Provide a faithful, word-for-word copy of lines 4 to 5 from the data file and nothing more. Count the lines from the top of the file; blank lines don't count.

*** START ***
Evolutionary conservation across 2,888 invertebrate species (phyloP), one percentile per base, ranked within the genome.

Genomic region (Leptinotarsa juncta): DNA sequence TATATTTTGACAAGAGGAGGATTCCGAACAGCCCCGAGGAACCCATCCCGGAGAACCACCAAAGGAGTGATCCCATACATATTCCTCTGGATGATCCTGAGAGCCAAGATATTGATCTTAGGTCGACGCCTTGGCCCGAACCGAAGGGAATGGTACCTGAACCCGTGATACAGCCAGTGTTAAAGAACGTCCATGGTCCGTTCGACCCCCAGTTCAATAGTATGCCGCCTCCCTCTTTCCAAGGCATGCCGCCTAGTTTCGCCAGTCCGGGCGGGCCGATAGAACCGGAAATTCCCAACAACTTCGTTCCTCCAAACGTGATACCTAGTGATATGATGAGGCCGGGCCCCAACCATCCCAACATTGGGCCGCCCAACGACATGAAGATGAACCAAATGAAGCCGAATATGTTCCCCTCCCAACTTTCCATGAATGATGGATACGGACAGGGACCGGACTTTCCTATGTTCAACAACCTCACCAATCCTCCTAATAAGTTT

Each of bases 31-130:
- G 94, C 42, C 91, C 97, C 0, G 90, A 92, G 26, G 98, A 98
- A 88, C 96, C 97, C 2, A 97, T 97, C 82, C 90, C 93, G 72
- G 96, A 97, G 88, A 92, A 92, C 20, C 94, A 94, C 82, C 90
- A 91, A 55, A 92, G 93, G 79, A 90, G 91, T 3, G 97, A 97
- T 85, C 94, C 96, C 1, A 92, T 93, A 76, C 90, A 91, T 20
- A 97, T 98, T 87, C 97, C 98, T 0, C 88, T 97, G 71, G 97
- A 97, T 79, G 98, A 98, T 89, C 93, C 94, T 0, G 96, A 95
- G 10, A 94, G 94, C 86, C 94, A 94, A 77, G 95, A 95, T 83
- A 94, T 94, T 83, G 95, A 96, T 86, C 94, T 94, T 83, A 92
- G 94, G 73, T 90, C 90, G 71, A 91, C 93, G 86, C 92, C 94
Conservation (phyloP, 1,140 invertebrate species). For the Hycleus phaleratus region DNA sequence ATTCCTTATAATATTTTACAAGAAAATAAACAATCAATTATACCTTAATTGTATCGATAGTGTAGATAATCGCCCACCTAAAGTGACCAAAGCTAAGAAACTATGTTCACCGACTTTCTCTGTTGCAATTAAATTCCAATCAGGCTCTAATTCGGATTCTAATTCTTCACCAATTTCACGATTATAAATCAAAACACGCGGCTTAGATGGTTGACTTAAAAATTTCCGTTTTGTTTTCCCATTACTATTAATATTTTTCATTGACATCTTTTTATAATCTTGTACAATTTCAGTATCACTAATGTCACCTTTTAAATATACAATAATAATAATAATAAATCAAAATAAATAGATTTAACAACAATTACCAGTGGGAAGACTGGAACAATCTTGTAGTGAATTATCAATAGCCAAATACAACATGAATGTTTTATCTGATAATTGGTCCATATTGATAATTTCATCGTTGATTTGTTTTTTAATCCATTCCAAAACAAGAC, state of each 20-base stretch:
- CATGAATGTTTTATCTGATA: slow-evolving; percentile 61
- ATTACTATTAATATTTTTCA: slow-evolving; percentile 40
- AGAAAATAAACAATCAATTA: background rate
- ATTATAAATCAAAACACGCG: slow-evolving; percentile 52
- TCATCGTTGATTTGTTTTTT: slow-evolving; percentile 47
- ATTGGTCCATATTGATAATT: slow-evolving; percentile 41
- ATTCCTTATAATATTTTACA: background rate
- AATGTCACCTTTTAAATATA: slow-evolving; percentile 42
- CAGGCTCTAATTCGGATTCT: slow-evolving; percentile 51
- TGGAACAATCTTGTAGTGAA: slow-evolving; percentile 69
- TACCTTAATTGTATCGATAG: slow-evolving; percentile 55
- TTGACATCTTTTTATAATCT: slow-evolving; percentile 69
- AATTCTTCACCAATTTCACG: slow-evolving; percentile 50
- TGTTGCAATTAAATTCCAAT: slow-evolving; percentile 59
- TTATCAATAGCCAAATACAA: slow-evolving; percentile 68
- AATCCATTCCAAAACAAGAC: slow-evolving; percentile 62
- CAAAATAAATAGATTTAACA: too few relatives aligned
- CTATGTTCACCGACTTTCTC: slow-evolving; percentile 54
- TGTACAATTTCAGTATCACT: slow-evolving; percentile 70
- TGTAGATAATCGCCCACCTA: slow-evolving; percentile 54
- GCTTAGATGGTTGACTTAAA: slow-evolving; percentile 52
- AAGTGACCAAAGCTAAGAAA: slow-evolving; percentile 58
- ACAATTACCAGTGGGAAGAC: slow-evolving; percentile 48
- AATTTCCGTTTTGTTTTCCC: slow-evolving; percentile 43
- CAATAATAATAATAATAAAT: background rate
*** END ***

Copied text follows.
- G 94, C 42, C 91, C 97, C 0, G 90, A 92, G 26, G 98, A 98
- A 88, C 96, C 97, C 2, A 97, T 97, C 82, C 90, C 93, G 72